The music video gets personal
Yet again, director Chris Milk and Google’s Aaron Koblin (among many, many others) team up to reinvent the web music video experience—this time with a personalized, localized touch for Arcade Fire’s new video, “The Wilderness Downtown” (the second time Arcade Fire has gone interactive and inter-awesome to introduce a new album [see Vincent Morriset’s point-and-click video for Neon Bible], and bless them for doing so).
Set to Arcade Fire’s new single, “We Used to Wait,” from its spanking new and kickass album The Suburbs, the project utilizes HTML5, Google Maps, an integrated drawing tool and multiple browser windows to create a truly interactive video. As a result, each viewer is privy to an individualized, nostalgic experience that plays out through the neighborhood you grew up in.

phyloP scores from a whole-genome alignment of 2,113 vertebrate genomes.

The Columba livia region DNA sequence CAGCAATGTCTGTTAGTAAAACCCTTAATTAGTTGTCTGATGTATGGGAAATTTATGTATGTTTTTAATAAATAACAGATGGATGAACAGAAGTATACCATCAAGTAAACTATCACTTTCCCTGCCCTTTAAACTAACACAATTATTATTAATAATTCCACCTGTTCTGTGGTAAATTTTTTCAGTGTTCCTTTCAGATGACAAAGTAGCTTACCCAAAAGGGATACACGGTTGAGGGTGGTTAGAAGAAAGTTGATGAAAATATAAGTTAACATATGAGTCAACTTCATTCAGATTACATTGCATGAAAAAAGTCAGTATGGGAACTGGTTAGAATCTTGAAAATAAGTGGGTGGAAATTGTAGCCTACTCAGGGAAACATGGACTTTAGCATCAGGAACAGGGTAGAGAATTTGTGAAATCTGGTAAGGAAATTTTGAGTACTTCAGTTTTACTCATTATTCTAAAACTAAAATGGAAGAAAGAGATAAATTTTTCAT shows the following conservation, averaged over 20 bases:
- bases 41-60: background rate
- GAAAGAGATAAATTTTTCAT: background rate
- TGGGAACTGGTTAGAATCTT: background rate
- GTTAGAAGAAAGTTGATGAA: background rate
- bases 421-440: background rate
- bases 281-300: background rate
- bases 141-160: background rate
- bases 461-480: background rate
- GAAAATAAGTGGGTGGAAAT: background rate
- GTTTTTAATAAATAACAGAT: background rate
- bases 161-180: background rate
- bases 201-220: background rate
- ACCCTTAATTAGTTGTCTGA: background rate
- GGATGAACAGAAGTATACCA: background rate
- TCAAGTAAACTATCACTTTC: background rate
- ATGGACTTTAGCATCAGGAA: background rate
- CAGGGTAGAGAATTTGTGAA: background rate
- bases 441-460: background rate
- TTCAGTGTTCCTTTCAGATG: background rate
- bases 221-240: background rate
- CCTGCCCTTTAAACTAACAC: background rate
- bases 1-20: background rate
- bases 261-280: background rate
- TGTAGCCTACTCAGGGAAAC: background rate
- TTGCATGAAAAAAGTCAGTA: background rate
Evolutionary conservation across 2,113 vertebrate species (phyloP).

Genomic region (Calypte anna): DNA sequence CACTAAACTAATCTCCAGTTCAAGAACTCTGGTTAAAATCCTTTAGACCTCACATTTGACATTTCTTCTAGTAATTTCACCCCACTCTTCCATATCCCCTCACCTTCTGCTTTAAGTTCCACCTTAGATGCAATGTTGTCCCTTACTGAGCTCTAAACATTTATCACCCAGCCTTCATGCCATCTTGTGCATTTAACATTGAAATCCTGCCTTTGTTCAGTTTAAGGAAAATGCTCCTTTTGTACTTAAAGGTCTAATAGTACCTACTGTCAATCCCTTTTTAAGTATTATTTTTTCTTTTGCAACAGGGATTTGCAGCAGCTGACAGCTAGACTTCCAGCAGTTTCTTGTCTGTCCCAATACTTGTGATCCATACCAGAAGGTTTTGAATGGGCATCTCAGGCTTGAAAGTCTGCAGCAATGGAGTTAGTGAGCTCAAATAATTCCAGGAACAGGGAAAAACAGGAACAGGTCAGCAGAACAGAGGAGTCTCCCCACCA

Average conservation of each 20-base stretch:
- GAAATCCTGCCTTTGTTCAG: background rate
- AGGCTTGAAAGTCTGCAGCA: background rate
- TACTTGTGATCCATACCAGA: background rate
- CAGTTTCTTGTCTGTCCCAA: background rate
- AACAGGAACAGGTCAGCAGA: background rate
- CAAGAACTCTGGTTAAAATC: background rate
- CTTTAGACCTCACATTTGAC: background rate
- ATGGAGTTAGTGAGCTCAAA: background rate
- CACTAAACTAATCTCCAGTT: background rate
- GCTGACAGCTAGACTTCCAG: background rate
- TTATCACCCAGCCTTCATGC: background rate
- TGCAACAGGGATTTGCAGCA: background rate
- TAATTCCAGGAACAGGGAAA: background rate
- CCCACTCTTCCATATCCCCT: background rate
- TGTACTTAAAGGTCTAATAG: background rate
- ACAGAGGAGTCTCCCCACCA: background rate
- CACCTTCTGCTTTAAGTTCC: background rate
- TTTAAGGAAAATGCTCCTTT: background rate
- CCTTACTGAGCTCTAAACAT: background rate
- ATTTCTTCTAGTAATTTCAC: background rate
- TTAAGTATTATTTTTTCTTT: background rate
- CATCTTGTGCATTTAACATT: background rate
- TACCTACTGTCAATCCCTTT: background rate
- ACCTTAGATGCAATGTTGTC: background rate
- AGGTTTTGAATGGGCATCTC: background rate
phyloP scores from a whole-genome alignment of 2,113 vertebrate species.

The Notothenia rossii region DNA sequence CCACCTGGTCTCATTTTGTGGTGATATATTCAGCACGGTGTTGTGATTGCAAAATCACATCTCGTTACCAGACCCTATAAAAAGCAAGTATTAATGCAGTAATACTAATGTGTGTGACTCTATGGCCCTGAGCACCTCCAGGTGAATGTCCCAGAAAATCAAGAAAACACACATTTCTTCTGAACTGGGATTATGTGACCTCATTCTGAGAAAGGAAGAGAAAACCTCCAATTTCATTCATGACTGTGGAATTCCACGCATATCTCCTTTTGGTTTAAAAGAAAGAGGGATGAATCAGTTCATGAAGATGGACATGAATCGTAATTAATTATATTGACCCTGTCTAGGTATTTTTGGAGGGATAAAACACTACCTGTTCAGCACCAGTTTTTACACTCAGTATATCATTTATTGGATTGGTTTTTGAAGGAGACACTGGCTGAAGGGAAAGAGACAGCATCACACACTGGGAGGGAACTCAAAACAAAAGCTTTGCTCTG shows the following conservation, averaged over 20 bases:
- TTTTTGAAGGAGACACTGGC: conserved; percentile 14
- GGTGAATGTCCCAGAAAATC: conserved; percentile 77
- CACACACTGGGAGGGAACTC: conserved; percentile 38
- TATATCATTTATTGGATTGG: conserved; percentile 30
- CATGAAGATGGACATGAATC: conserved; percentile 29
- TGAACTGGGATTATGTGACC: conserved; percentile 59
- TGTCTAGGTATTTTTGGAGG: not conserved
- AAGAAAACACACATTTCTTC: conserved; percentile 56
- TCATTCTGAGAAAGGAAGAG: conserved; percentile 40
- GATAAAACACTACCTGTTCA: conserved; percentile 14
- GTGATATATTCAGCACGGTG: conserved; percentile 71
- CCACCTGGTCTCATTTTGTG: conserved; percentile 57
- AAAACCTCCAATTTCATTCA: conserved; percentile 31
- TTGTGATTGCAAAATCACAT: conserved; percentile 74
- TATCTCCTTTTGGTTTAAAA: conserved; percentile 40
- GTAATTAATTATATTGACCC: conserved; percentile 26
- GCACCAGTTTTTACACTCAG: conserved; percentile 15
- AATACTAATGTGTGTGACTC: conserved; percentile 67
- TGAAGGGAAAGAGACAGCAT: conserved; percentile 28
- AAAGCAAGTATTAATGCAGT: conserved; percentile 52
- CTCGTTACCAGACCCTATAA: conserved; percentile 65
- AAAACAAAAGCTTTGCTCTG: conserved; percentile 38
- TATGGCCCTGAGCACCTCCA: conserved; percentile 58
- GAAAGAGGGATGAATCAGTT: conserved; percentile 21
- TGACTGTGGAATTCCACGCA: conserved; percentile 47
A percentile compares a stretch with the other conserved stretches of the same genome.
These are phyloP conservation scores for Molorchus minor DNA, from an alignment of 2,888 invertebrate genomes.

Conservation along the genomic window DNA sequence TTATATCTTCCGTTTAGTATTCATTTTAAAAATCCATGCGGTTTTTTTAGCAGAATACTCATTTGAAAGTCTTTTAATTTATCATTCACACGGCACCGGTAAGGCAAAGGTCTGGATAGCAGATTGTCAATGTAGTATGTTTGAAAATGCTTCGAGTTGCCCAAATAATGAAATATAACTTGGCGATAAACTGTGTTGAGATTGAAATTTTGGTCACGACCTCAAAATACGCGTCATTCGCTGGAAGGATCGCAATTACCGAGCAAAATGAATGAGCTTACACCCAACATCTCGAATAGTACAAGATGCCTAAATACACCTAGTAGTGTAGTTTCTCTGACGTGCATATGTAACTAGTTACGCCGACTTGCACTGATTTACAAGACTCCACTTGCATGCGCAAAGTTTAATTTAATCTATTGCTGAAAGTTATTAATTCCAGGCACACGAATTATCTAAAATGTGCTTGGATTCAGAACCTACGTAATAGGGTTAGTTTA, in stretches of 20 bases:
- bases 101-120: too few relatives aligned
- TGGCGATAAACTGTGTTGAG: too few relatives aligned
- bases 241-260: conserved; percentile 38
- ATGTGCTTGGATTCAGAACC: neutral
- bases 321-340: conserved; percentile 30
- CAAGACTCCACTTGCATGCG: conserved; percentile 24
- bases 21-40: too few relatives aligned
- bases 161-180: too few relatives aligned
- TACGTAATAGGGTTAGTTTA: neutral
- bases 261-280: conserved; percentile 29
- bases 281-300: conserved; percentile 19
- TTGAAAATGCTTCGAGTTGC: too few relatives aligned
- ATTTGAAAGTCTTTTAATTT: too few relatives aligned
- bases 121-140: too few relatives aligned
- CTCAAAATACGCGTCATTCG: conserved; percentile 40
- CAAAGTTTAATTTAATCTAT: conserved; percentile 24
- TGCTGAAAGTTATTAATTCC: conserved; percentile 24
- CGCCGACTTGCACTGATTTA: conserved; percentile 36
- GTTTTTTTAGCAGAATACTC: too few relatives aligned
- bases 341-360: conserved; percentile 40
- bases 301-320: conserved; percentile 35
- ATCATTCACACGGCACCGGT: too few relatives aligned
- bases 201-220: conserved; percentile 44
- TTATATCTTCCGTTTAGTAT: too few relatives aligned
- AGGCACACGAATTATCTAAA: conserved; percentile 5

One caveat—ya gotsta watch it on da Google Chrome browser. Otherwise, it don’t work so good. What a smartypants marketing technique by Google, creating a cutting-edge musical experience made specifically for a browser (in addition to flaunting HTML5’s capabilities). So download Google Chrome and watch the shit already—Chrome is two-thumbs-up fast, as I’ve broached before.
Effing goddamn brilliant, and perhaps a sneak peek into where Google and the Internet are headed (provided, of course, Google puts an end to its tyrannical shenanigans and works to preserve net neutrality).